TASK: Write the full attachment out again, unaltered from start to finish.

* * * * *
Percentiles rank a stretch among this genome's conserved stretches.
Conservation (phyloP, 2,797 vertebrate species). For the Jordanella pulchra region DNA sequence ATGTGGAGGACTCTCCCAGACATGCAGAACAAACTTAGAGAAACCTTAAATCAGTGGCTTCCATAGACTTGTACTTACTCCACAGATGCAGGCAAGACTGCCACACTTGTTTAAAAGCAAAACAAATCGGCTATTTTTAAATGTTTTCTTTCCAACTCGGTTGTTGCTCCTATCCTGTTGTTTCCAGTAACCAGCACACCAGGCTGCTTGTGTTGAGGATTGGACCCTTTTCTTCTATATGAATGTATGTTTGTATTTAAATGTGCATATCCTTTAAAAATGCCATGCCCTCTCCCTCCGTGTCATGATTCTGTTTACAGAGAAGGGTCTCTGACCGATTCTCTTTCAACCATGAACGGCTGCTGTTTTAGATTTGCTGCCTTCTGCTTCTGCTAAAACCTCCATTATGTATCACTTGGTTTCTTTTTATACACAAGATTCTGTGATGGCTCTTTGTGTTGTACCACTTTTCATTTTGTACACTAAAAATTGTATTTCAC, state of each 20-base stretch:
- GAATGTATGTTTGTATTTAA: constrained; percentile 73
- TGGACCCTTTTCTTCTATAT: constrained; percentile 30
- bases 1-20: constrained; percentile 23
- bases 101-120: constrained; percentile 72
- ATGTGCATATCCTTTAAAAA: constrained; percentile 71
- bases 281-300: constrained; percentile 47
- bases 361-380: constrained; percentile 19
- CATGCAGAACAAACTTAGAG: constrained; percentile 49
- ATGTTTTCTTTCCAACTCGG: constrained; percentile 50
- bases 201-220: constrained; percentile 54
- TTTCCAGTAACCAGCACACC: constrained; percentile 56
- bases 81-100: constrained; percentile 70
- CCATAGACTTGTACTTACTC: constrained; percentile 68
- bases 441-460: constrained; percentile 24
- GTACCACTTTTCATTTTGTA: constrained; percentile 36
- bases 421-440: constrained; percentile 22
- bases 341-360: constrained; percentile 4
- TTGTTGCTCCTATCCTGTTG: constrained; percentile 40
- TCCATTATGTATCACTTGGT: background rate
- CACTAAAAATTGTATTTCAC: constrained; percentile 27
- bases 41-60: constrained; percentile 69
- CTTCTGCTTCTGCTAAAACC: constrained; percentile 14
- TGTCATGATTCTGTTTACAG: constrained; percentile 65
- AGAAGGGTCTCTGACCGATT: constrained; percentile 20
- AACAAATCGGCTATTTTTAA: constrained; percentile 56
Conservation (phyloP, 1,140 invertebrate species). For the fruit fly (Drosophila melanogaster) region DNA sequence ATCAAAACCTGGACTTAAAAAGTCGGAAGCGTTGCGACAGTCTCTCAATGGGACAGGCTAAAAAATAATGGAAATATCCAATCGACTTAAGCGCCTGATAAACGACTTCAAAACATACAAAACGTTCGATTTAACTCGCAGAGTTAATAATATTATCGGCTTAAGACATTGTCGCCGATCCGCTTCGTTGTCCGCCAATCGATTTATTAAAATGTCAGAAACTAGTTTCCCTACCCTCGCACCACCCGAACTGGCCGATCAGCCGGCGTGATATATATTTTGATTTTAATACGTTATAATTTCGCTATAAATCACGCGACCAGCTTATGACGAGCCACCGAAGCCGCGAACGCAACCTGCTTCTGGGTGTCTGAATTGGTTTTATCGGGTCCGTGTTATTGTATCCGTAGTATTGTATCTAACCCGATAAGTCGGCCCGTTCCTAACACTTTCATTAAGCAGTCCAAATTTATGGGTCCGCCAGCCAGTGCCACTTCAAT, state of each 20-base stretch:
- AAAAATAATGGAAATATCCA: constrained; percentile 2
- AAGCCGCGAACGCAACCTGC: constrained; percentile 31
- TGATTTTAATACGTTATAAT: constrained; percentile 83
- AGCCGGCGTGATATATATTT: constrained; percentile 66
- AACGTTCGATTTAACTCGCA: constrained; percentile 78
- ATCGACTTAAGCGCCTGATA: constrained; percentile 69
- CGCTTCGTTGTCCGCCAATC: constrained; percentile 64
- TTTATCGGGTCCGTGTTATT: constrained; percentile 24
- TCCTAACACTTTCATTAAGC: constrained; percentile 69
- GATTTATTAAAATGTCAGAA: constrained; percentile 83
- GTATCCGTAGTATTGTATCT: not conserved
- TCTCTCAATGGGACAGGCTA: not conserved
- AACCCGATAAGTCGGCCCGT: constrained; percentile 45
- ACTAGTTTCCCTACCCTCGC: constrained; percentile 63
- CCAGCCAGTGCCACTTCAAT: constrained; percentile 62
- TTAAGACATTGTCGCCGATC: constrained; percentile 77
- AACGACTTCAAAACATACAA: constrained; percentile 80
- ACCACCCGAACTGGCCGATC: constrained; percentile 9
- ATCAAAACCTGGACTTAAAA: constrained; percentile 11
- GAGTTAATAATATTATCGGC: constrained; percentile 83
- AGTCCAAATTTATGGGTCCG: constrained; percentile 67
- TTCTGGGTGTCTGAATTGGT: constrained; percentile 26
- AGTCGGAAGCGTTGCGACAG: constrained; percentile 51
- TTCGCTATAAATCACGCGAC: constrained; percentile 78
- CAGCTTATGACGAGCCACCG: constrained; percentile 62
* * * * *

Percentiles rank a stretch among this genome's conserved stretches.
Conservation (phyloP, 2,797 vertebrate species). For the Jordanella pulchra region DNA sequence ATGTGGAGGACTCTCCCAGACATGCAGAACAAACTTAGAGAAACCTTAAATCAGTGGCTTCCATAGACTTGTACTTACTCCACAGATGCAGGCAAGACTGCCACACTTGTTTAAAAGCAAAACAAATCGGCTATTTTTAAATGTTTTCTTTCCAACTCGGTTGTTGCTCCTATCCTGTTGTTTCCAGTAACCAGCACACCAGGCTGCTTGTGTTGAGGATTGGACCCTTTTCTTCTATATGAATGTATGTTTGTATTTAAATGTGCATATCCTTTAAAAATGCCATGCCCTCTCCCTCCGTGTCATGATTCTGTTTACAGAGAAGGGTCTCTGACCGATTCTCTTTCAACCATGAACGGCTGCTGTTTTAGATTTGCTGCCTTCTGCTTCTGCTAAAACCTCCATTATGTATCACTTGGTTTCTTTTTATACACAAGATTCTGTGATGGCTCTTTGTGTTGTACCACTTTTCATTTTGTACACTAAAAATTGTATTTCAC, state of each 20-base stretch:
- GAATGTATGTTTGTATTTAA: constrained; percentile 73
- TGGACCCTTTTCTTCTATAT: constrained; percentile 30
- bases 1-20: constrained; percentile 23
- bases 101-120: constrained; percentile 72
- ATGTGCATATCCTTTAAAAA: constrained; percentile 71
- bases 281-300: constrained; percentile 47
- bases 361-380: constrained; percentile 19
- CATGCAGAACAAACTTAGAG: constrained; percentile 49
- ATGTTTTCTTTCCAACTCGG: constrained; percentile 50
- bases 201-220: constrained; percentile 54
- TTTCCAGTAACCAGCACACC: constrained; percentile 56
- bases 81-100: constrained; percentile 70
- CCATAGACTTGTACTTACTC: constrained; percentile 68
- bases 441-460: constrained; percentile 24
- GTACCACTTTTCATTTTGTA: constrained; percentile 36
- bases 421-440: constrained; percentile 22
- bases 341-360: constrained; percentile 4
- TTGTTGCTCCTATCCTGTTG: constrained; percentile 40
- TCCATTATGTATCACTTGGT: background rate
- CACTAAAAATTGTATTTCAC: constrained; percentile 27
- bases 41-60: constrained; percentile 69
- CTTCTGCTTCTGCTAAAACC: constrained; percentile 14
- TGTCATGATTCTGTTTACAG: constrained; percentile 65
- AGAAGGGTCTCTGACCGATT: constrained; percentile 20
- AACAAATCGGCTATTTTTAA: constrained; percentile 56
Conservation (phyloP, 1,140 invertebrate species). For the fruit fly (Drosophila melanogaster) region DNA sequence ATCAAAACCTGGACTTAAAAAGTCGGAAGCGTTGCGACAGTCTCTCAATGGGACAGGCTAAAAAATAATGGAAATATCCAATCGACTTAAGCGCCTGATAAACGACTTCAAAACATACAAAACGTTCGATTTAACTCGCAGAGTTAATAATATTATCGGCTTAAGACATTGTCGCCGATCCGCTTCGTTGTCCGCCAATCGATTTATTAAAATGTCAGAAACTAGTTTCCCTACCCTCGCACCACCCGAACTGGCCGATCAGCCGGCGTGATATATATTTTGATTTTAATACGTTATAATTTCGCTATAAATCACGCGACCAGCTTATGACGAGCCACCGAAGCCGCGAACGCAACCTGCTTCTGGGTGTCTGAATTGGTTTTATCGGGTCCGTGTTATTGTATCCGTAGTATTGTATCTAACCCGATAAGTCGGCCCGTTCCTAACACTTTCATTAAGCAGTCCAAATTTATGGGTCCGCCAGCCAGTGCCACTTCAAT, state of each 20-base stretch:
- AAAAATAATGGAAATATCCA: constrained; percentile 2
- AAGCCGCGAACGCAACCTGC: constrained; percentile 31
- TGATTTTAATACGTTATAAT: constrained; percentile 83
- AGCCGGCGTGATATATATTT: constrained; percentile 66
- AACGTTCGATTTAACTCGCA: constrained; percentile 78
- ATCGACTTAAGCGCCTGATA: constrained; percentile 69
- CGCTTCGTTGTCCGCCAATC: constrained; percentile 64
- TTTATCGGGTCCGTGTTATT: constrained; percentile 24
- TCCTAACACTTTCATTAAGC: constrained; percentile 69
- GATTTATTAAAATGTCAGAA: constrained; percentile 83
- GTATCCGTAGTATTGTATCT: not conserved
- TCTCTCAATGGGACAGGCTA: not conserved
- AACCCGATAAGTCGGCCCGT: constrained; percentile 45
- ACTAGTTTCCCTACCCTCGC: constrained; percentile 63
- CCAGCCAGTGCCACTTCAAT: constrained; percentile 62
- TTAAGACATTGTCGCCGATC: constrained; percentile 77
- AACGACTTCAAAACATACAA: constrained; percentile 80
- ACCACCCGAACTGGCCGATC: constrained; percentile 9
- ATCAAAACCTGGACTTAAAA: constrained; percentile 11
- GAGTTAATAATATTATCGGC: constrained; percentile 83
- AGTCCAAATTTATGGGTCCG: constrained; percentile 67
- TTCTGGGTGTCTGAATTGGT: constrained; percentile 26
- AGTCGGAAGCGTTGCGACAG: constrained; percentile 51
- TTCGCTATAAATCACGCGAC: constrained; percentile 78
- CAGCTTATGACGAGCCACCG: constrained; percentile 62